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Tech Today: Cutting the Knee Surgery Cord

Lazurite's ArthroFree Wireless Camera System on a table, held by a person wearing surgical gloves.
Lazurite’s ArthroFree Wireless Camera System incorporated aerospace-grade lithium-ion batteries after developers consulted with NASA engineers.
Credit: Lazurite Holdings LLC

After Eugene Malinskiy saw a physician assistant trip over arthroscopic camera cords during a medical procedure, he and his brother, Ilya, set out to develop a wireless arthroscopic camera.

Early in the development process, the Malinskiys got a boost from engineers at NASA’s Glenn Research Center in Cleveland, who advised on technical specifications through the center’s Adopt-a-City program. This agency program enabled Glenn engineers to consult with them pro bono via a Space Act Agreement with the city of Cleveland.

The team also consulted with NASA engineers on their plan to use the ultra-wideband protocol – radio technology enabling encrypted transfer of a high-definition signal – and their planned processors and chips used in the device’s central processing unit.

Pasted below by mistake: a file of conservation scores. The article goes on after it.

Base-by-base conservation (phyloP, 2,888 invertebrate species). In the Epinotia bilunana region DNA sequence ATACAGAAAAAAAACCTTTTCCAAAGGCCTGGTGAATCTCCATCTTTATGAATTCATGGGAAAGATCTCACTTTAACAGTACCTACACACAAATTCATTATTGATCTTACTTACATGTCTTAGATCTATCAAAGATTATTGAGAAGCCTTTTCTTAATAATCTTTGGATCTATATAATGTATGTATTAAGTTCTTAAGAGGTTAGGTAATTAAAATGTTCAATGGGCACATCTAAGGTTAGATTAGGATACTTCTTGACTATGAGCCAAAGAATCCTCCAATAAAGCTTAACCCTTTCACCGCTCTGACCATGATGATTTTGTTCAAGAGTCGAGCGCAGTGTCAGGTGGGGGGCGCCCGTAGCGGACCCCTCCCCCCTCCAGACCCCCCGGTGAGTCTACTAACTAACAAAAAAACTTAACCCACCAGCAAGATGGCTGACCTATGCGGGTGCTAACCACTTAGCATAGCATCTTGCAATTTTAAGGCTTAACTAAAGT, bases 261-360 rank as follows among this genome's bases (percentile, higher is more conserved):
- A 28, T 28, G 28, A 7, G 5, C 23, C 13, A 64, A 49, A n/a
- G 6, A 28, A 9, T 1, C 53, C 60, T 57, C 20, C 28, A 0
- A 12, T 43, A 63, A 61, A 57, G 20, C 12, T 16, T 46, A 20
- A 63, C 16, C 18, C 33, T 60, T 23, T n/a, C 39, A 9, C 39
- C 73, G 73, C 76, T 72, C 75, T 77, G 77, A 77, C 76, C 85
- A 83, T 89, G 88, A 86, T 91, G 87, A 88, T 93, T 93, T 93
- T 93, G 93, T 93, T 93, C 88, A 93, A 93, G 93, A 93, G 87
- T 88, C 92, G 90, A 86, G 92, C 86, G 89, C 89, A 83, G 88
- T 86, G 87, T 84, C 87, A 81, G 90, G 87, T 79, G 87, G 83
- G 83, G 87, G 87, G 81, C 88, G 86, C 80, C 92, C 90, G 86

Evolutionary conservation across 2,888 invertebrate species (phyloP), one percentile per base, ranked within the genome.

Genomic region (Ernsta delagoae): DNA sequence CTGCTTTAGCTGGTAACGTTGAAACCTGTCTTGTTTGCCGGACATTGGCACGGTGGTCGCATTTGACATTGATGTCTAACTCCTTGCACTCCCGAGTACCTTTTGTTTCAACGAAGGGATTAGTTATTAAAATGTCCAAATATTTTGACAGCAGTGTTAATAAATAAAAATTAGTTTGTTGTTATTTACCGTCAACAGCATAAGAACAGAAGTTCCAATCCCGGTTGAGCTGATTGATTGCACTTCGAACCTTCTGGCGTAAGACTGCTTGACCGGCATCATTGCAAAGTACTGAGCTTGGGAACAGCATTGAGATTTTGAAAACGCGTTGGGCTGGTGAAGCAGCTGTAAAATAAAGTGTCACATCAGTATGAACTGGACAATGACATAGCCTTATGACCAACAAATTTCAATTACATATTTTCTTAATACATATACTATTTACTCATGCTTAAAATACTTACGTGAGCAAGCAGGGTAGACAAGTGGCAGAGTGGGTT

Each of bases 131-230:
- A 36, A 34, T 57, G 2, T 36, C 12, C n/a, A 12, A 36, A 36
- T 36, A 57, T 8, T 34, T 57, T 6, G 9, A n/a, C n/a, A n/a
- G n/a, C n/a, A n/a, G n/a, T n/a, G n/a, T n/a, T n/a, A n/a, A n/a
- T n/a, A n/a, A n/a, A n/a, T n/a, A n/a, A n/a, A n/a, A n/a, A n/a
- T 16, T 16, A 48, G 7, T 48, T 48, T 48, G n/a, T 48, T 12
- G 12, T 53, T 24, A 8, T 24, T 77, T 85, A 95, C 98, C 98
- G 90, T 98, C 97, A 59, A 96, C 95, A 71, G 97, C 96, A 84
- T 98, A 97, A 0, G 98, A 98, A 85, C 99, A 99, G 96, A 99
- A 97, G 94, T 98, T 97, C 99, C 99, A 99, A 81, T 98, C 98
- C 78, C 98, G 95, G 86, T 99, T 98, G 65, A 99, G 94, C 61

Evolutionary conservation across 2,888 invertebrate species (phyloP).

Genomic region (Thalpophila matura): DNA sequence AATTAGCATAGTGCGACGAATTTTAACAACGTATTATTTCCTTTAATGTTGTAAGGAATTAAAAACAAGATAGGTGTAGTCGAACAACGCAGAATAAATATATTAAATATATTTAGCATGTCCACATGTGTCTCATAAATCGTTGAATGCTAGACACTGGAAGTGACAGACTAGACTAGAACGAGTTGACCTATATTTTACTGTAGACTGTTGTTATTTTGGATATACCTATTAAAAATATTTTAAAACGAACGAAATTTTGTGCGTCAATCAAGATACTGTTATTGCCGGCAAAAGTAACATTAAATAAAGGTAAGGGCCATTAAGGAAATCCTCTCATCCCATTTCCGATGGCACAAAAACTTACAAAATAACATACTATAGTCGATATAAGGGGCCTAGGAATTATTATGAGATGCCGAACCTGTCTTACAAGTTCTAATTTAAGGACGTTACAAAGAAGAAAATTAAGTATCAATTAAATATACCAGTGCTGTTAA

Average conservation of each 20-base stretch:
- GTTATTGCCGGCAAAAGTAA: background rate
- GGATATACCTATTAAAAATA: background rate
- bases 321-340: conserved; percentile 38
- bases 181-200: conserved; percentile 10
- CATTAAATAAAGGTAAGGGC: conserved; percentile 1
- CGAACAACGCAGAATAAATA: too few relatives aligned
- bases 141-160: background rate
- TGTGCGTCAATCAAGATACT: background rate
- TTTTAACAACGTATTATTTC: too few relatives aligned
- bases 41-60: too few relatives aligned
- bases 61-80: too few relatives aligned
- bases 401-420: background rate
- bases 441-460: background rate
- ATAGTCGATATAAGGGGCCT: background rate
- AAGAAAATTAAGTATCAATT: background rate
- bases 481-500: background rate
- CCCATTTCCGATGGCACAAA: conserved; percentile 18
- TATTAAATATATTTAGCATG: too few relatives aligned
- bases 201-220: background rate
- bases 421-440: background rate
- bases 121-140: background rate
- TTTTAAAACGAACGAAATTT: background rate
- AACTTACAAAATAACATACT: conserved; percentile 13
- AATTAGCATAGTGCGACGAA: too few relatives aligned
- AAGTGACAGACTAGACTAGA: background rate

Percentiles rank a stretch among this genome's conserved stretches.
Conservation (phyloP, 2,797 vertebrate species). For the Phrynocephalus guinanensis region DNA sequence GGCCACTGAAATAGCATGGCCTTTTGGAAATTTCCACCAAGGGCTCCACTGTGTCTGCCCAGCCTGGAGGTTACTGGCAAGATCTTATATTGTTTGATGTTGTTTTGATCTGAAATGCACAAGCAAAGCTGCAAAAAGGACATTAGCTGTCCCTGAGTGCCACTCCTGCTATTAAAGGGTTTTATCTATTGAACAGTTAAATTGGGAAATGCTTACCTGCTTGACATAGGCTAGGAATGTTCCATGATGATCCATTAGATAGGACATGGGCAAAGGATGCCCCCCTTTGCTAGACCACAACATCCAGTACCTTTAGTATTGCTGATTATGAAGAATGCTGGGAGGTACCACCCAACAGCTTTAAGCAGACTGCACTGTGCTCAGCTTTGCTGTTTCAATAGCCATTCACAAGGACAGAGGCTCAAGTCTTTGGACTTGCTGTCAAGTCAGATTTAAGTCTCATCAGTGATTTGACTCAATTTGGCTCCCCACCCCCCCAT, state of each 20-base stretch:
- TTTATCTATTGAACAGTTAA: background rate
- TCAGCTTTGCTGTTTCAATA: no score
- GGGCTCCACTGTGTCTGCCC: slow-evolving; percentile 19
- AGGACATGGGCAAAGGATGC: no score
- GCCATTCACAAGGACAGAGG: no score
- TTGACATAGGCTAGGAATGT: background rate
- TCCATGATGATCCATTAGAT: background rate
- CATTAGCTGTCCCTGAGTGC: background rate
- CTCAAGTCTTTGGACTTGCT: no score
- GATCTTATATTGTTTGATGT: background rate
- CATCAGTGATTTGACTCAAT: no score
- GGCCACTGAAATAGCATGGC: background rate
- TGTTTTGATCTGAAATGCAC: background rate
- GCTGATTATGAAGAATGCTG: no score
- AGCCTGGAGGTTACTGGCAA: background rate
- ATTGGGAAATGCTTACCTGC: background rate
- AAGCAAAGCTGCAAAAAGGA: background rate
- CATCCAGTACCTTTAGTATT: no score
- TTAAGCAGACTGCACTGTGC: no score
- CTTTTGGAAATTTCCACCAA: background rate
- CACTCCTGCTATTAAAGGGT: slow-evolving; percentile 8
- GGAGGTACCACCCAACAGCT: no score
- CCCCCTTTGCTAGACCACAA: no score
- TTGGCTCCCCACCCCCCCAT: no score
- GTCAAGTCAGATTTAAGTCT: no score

Ilya Malinskiy said the company gave investors the space agency engineers’ feedback. “Being able to say we had very skilled NASA engineers take a look at our device and say we should keep going was very, very useful.”

It turned out that the first wireless arthroscopic camera wasn’t entirely unlike CubeSats – tiny satellites that often orbit Earth in clusters.

“We had a lot of the same issues,” Ilya Malinskiy said. “We both have very small devices that need reliable power without adding a lot of weight.”

Ultimately, the NASA engineers connected the Lazurite team with several high-fidelity aerospace lithium-ion battery vendors.

In 2022, Lazurite’s ArthroFree Wireless Camera System became the first FDA-cleared wireless camera system for minimally invasive surgery. Since then, the device has assisted in countless surgeries, and the company has raised tens of millions of dollars.